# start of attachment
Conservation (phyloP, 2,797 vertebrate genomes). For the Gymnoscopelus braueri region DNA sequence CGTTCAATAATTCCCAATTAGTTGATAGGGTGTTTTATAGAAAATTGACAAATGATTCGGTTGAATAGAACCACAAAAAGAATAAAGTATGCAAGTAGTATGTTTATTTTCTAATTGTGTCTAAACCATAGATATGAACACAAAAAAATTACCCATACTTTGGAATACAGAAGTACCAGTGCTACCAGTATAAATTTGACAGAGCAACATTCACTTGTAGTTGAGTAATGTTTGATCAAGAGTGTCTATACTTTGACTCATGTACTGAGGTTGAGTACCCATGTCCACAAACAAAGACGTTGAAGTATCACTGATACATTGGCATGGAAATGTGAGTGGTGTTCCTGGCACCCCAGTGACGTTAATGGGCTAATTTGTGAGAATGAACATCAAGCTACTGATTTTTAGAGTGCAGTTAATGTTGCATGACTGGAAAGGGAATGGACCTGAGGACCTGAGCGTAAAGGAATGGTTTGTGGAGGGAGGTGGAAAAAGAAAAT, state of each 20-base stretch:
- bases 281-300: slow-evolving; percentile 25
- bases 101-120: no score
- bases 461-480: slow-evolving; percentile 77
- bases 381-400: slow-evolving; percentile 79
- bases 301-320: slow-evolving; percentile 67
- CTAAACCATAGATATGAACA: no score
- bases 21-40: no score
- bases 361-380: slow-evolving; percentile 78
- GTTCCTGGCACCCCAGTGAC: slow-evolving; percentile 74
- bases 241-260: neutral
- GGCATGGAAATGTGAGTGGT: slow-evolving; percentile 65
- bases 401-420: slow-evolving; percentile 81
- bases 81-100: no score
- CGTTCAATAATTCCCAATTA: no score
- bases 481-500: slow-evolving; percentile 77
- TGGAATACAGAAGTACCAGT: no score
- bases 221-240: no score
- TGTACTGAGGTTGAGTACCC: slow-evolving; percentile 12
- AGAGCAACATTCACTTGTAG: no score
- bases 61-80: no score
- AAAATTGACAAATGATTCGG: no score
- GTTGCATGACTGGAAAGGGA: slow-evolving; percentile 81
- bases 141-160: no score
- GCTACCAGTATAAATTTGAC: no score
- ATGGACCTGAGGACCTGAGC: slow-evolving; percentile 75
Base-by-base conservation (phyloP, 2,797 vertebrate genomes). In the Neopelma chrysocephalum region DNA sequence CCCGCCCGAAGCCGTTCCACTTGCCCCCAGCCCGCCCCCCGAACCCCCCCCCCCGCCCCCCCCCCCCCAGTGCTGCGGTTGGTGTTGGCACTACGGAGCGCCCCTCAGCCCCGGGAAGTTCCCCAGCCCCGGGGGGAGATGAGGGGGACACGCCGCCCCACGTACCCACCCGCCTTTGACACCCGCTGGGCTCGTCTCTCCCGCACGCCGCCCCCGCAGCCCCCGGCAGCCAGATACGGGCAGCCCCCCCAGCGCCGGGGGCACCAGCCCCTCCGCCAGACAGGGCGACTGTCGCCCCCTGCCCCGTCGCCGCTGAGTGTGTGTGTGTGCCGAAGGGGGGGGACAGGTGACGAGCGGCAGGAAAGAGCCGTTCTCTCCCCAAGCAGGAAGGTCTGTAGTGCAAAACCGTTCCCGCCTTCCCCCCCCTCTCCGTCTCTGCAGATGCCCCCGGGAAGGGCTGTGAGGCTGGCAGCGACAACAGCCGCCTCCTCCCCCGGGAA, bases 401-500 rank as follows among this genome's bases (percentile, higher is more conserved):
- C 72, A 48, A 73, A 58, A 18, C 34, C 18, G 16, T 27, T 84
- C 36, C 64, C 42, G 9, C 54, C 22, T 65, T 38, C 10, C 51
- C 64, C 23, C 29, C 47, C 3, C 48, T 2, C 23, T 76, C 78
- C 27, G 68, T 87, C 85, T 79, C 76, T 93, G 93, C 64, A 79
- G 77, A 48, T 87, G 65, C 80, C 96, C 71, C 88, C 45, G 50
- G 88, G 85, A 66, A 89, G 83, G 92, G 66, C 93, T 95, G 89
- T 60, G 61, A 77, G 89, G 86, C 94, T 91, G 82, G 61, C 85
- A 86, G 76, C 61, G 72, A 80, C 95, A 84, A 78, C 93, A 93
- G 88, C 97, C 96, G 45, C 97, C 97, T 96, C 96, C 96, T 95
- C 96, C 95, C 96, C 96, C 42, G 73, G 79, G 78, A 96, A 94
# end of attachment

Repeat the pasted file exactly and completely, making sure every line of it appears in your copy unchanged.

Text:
Conservation (phyloP, 2,797 vertebrate genomes). For the Gymnoscopelus braueri region DNA sequence CGTTCAATAATTCCCAATTAGTTGATAGGGTGTTTTATAGAAAATTGACAAATGATTCGGTTGAATAGAACCACAAAAAGAATAAAGTATGCAAGTAGTATGTTTATTTTCTAATTGTGTCTAAACCATAGATATGAACACAAAAAAATTACCCATACTTTGGAATACAGAAGTACCAGTGCTACCAGTATAAATTTGACAGAGCAACATTCACTTGTAGTTGAGTAATGTTTGATCAAGAGTGTCTATACTTTGACTCATGTACTGAGGTTGAGTACCCATGTCCACAAACAAAGACGTTGAAGTATCACTGATACATTGGCATGGAAATGTGAGTGGTGTTCCTGGCACCCCAGTGACGTTAATGGGCTAATTTGTGAGAATGAACATCAAGCTACTGATTTTTAGAGTGCAGTTAATGTTGCATGACTGGAAAGGGAATGGACCTGAGGACCTGAGCGTAAAGGAATGGTTTGTGGAGGGAGGTGGAAAAAGAAAAT, state of each 20-base stretch:
- bases 281-300: slow-evolving; percentile 25
- bases 101-120: no score
- bases 461-480: slow-evolving; percentile 77
- bases 381-400: slow-evolving; percentile 79
- bases 301-320: slow-evolving; percentile 67
- CTAAACCATAGATATGAACA: no score
- bases 21-40: no score
- bases 361-380: slow-evolving; percentile 78
- GTTCCTGGCACCCCAGTGAC: slow-evolving; percentile 74
- bases 241-260: neutral
- GGCATGGAAATGTGAGTGGT: slow-evolving; percentile 65
- bases 401-420: slow-evolving; percentile 81
- bases 81-100: no score
- CGTTCAATAATTCCCAATTA: no score
- bases 481-500: slow-evolving; percentile 77
- TGGAATACAGAAGTACCAGT: no score
- bases 221-240: no score
- TGTACTGAGGTTGAGTACCC: slow-evolving; percentile 12
- AGAGCAACATTCACTTGTAG: no score
- bases 61-80: no score
- AAAATTGACAAATGATTCGG: no score
- GTTGCATGACTGGAAAGGGA: slow-evolving; percentile 81
- bases 141-160: no score
- GCTACCAGTATAAATTTGAC: no score
- ATGGACCTGAGGACCTGAGC: slow-evolving; percentile 75
Base-by-base conservation (phyloP, 2,797 vertebrate genomes). In the Neopelma chrysocephalum region DNA sequence CCCGCCCGAAGCCGTTCCACTTGCCCCCAGCCCGCCCCCCGAACCCCCCCCCCCGCCCCCCCCCCCCCAGTGCTGCGGTTGGTGTTGGCACTACGGAGCGCCCCTCAGCCCCGGGAAGTTCCCCAGCCCCGGGGGGAGATGAGGGGGACACGCCGCCCCACGTACCCACCCGCCTTTGACACCCGCTGGGCTCGTCTCTCCCGCACGCCGCCCCCGCAGCCCCCGGCAGCCAGATACGGGCAGCCCCCCCAGCGCCGGGGGCACCAGCCCCTCCGCCAGACAGGGCGACTGTCGCCCCCTGCCCCGTCGCCGCTGAGTGTGTGTGTGTGCCGAAGGGGGGGGACAGGTGACGAGCGGCAGGAAAGAGCCGTTCTCTCCCCAAGCAGGAAGGTCTGTAGTGCAAAACCGTTCCCGCCTTCCCCCCCCTCTCCGTCTCTGCAGATGCCCCCGGGAAGGGCTGTGAGGCTGGCAGCGACAACAGCCGCCTCCTCCCCCGGGAA, bases 401-500 rank as follows among this genome's bases (percentile, higher is more conserved):
- C 72, A 48, A 73, A 58, A 18, C 34, C 18, G 16, T 27, T 84
- C 36, C 64, C 42, G 9, C 54, C 22, T 65, T 38, C 10, C 51
- C 64, C 23, C 29, C 47, C 3, C 48, T 2, C 23, T 76, C 78
- C 27, G 68, T 87, C 85, T 79, C 76, T 93, G 93, C 64, A 79
- G 77, A 48, T 87, G 65, C 80, C 96, C 71, C 88, C 45, G 50
- G 88, G 85, A 66, A 89, G 83, G 92, G 66, C 93, T 95, G 89
- T 60, G 61, A 77, G 89, G 86, C 94, T 91, G 82, G 61, C 85
- A 86, G 76, C 61, G 72, A 80, C 95, A 84, A 78, C 93, A 93
- G 88, C 97, C 96, G 45, C 97, C 97, T 96, C 96, C 96, T 95
- C 96, C 95, C 96, C 96, C 42, G 73, G 79, G 78, A 96, A 94